Jackson’s Consumers Energy Plan Outlines Path to Zero Coal Usage

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Consumers Energy in Jackson has announced it will file an integrated resource plan this week with the Michigan Public Service Commission that outlines the path to using zero coal while ensuring affordable and reliable energy.

Under the plan, the company would increase renewable energy from 11 percent today to 37 percent by 2030 and 43 percent by 2040. This will help the company achieve its clean energy breakthrough goal, announced earlier this year, to reduce carbon emissions 80 percent and eliminate the use of coal to generate electricity by 2040. The strategy also includes retiring two aging coal-fired units at the Karn Generating Complex near Bay City in 2023.

Demand response, energy efficiency, and grid modernization tools would take on more significant roles as well. These virtual “power plants” are slated to help customers save money on their energy bills and reduce energy demand 22 percent by 2040. Consumers Energy would also add 5,000 megawatts of solar energy throughout the 2020s, along with wind and battery storage.

“Our vision considers people, the planet, and the prosperity of our state and the communities we serve. This IRP will help guide key decisions in the coming years to make us a cleaner, leaner company for the Great Lakes State,” says Patti Poppe, president and CEO of Consumers Energy and CMS Energy. “This is a pivotal moment in our company’s long, proud history, and this plan charts a course for us all to embrace the opportunities and meet the challenges of a new era.”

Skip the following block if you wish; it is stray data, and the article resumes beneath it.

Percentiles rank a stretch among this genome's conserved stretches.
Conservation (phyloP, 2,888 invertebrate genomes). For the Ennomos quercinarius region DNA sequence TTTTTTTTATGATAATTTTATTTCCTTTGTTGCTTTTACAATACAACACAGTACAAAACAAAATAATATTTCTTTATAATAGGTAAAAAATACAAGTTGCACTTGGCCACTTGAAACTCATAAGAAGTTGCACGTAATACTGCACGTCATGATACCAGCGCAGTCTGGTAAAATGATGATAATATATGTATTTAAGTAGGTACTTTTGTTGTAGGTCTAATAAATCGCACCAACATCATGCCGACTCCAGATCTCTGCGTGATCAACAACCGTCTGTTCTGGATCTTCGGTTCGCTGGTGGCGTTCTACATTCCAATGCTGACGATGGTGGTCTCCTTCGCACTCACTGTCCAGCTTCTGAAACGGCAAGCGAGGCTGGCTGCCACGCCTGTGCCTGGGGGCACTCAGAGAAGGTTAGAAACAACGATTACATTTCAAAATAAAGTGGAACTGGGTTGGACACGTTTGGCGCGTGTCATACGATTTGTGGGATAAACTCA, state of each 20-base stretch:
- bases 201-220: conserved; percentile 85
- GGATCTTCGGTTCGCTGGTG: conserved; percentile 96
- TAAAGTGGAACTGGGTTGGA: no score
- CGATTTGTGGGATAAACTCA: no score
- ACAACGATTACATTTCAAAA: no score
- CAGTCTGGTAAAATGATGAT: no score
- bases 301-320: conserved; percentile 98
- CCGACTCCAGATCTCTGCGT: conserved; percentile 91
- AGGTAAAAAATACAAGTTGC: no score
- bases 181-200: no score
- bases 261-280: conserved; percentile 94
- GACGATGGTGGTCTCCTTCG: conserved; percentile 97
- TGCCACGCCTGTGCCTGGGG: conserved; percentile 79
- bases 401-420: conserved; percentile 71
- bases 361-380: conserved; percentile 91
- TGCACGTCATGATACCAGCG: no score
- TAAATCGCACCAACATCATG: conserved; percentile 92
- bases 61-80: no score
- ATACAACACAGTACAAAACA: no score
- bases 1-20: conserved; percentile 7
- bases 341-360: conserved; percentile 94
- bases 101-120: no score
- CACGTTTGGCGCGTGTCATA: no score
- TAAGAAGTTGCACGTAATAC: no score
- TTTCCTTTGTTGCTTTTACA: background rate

Consumers Energy developed the plan over 18 months while gathering input from customers and stakeholders. The company then modeled future scenarios using assumptions about factors such as market prices, energy demand, and levels of clean energy resources, including demand response and energy efficiency, wind, and solar.

Karn units one and two, which will be retired, are capable of generating 515 megawatts of electricity.

“We’re grateful for the power the Karn coal units have provided for Michigan over the decades and proud of our co-workers who’ve operated and maintained them so faithfully,” says Poppe. “The company will be working actively to care for our co-workers through this transition. We plan to support Hampton Township and the Bay region as they re-imagine the local economic landscape after these units are retired.”

Consumers Energy is Michigan’s largest energy provider. It provides natural gas and/or electricity to 6.7 million of the state’s 10 million residents in all 68 Lower Peninsula counties.

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